Newspaper article The Florida Times Union

Tobacco Bales Giving Georgia Markets a New Look It's Opening Day $34 Million Loss Estimated in Drought

Newspaper article The Florida Times Union

Tobacco Bales Giving Georgia Markets a New Look It's Opening Day $34 Million Loss Estimated in Drought

Article excerpt

ALMA -- The burlap tobacco sheet might join the mule, sickle

and thresher among things no longer used on the farm.

Workers at the Alma Bright Leaf tobacco warehouse were binding

tobacco into huge bales last week in preparation for today's

opening of the Georgia tobacco markets.

"This is what the future will be," said warehouse owner Julian

Rigby.

After a three-year experiment from Virginia through Florida,

the U.S. Department of Agriculture has said tobacco farmers may

sell as much baled tobacco as they want. The process saves on

both manual labor and storage space.

J. Michael Moore, a tobacco specialist for the University of

Georgia Agriculture Extension Service, said the experiment was

necessary to make sure tobacco retained its quality after being

baled.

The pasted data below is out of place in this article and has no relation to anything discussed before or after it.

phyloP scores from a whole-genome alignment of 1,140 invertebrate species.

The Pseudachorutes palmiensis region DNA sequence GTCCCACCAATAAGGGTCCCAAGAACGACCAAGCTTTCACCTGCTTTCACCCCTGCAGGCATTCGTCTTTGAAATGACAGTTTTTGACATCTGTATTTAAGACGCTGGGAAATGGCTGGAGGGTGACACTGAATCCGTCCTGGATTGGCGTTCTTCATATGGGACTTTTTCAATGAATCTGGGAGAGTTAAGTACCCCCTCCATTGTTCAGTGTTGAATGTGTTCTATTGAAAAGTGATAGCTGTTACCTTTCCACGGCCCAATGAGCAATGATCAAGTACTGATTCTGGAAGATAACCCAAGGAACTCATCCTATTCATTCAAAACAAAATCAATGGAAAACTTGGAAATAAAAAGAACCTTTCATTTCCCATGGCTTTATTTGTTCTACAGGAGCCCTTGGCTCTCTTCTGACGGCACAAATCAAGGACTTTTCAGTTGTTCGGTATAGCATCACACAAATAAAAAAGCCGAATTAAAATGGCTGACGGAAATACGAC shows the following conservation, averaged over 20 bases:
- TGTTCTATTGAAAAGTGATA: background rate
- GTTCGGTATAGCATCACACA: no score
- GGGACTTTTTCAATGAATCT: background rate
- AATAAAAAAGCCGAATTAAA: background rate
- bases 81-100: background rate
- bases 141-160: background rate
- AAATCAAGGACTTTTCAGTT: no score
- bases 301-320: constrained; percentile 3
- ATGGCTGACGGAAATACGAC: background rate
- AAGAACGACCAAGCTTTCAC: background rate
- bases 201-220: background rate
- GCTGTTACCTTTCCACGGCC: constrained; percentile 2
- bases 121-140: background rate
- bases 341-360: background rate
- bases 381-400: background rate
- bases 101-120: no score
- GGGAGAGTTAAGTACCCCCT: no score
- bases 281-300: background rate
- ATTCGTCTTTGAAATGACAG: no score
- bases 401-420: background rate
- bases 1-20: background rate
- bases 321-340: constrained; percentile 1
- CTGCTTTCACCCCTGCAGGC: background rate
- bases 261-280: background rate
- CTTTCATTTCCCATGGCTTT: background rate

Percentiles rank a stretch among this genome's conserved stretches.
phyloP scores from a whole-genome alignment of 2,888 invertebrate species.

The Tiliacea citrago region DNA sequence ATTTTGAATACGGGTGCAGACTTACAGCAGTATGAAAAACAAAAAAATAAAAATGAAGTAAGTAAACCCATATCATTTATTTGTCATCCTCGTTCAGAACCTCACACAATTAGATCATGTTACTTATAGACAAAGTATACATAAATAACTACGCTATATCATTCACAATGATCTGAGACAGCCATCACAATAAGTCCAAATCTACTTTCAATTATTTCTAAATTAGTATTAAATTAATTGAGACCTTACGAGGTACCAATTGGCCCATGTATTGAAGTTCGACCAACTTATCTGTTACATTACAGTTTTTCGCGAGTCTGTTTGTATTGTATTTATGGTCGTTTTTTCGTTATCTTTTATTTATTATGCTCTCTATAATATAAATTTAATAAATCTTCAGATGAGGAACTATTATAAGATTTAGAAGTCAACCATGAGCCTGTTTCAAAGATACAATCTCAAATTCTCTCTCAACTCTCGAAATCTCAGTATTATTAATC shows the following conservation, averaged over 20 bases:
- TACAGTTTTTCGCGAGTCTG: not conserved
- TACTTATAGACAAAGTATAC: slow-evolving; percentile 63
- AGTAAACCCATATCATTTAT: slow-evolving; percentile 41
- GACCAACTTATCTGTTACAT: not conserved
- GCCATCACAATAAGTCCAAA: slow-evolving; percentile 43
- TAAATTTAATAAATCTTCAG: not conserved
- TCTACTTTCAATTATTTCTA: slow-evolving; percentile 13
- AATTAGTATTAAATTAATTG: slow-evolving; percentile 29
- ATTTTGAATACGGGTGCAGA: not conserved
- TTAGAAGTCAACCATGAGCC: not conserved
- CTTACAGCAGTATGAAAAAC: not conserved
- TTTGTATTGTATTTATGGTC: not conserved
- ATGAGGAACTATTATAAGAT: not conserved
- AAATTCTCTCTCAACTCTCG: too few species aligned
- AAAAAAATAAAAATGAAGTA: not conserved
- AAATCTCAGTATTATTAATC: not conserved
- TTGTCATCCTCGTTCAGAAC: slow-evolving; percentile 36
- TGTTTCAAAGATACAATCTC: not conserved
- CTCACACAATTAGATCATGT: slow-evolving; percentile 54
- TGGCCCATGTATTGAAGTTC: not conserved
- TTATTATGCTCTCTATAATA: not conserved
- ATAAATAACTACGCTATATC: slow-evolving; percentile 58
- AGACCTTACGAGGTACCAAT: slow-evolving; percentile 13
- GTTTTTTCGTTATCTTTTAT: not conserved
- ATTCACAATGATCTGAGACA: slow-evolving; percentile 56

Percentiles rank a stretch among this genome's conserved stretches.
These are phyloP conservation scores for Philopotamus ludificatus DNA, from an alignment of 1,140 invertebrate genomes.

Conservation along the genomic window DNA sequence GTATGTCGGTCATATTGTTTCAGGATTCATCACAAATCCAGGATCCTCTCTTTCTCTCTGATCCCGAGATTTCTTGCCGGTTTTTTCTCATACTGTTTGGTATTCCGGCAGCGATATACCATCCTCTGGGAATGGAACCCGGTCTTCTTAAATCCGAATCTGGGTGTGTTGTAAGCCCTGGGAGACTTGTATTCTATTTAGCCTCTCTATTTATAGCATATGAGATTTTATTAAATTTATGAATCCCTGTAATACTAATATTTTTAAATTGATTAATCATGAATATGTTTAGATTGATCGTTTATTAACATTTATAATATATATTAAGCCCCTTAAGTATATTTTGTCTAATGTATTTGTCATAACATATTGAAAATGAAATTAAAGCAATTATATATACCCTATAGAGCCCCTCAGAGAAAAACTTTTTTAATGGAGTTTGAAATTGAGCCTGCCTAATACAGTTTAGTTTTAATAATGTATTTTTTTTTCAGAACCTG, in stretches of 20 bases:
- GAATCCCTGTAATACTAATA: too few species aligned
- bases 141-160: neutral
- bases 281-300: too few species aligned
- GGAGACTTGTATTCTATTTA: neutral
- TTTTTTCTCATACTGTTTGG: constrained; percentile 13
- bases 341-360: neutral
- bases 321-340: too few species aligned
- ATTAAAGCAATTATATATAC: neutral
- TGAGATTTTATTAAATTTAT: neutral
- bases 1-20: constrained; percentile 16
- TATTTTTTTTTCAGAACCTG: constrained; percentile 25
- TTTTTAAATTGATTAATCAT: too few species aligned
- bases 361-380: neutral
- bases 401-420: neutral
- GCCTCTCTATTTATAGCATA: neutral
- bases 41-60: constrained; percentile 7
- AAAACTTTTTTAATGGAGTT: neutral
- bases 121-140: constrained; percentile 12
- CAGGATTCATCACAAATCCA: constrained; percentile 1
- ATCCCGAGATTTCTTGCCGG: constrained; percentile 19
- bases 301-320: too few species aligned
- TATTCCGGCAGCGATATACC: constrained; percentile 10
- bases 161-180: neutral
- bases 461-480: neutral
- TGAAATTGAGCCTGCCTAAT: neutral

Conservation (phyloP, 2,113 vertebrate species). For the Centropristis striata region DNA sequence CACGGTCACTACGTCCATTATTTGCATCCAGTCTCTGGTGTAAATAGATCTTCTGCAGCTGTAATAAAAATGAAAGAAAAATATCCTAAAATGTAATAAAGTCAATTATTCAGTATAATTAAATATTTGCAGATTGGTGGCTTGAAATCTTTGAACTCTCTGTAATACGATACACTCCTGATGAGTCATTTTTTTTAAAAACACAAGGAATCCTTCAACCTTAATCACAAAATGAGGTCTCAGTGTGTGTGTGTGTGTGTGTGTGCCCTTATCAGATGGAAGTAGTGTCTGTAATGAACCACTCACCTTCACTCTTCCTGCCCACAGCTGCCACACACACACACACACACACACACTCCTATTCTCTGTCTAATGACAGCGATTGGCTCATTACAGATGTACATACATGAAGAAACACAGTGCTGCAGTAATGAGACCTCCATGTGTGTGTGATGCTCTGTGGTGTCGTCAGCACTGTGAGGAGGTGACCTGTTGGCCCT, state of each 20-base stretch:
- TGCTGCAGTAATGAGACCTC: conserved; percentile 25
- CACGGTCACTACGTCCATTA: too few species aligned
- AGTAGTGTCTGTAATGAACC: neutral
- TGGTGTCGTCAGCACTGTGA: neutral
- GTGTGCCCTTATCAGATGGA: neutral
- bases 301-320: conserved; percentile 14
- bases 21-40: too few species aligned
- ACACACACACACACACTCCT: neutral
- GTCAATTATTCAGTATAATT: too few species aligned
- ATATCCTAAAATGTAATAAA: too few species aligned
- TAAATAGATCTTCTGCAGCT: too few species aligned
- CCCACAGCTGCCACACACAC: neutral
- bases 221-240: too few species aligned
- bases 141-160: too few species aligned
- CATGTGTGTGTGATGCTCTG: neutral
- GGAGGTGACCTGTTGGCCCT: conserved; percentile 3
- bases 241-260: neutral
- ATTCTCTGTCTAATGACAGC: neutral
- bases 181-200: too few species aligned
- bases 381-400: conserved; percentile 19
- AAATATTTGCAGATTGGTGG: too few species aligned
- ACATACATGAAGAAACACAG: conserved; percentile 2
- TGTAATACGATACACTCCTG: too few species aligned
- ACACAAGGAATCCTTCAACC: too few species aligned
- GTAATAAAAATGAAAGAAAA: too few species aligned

Moore predicted it won't be long until every farmer has a baler

sitting outside his barns, and the imported burlap sheets will

be folded forever.

"They'll be museum items," Moore said of the 8-by-8-foot

sheets.

In past years, tobacco has been brought to warehouses on

sheets, just as it still is.

But in a few years, the tobacco will be baled on the farm,

Moore said. When tobacco is cured, farmers will pull it from

their barns and toss it into balers rather than loading it onto

sheets, he said.

There will be eight to 10 balers in use this year on farms and

at warehouses, including the one at Alma Bright Leaf, Moore

said.

Rigby said he expects to give the baler a good test by using it

to bind about 5 million pounds of tobacco.

For years, tobacco has been handled in the sheets tied at the

corners. A sheet of tobacco weighs about 200 pounds, about the

right size for two men to wrestle on and off trailers and around

the sales floor.

That requires a lot of manual labor in loading and unloading

and a lot of storage space, Moore said.

The bales will weigh 650 to 850 pounds, and can compress the

tobacco from 14 to 16 bound sheets into a block that will

require less space than three or four sheets of tobacco, he

said. …

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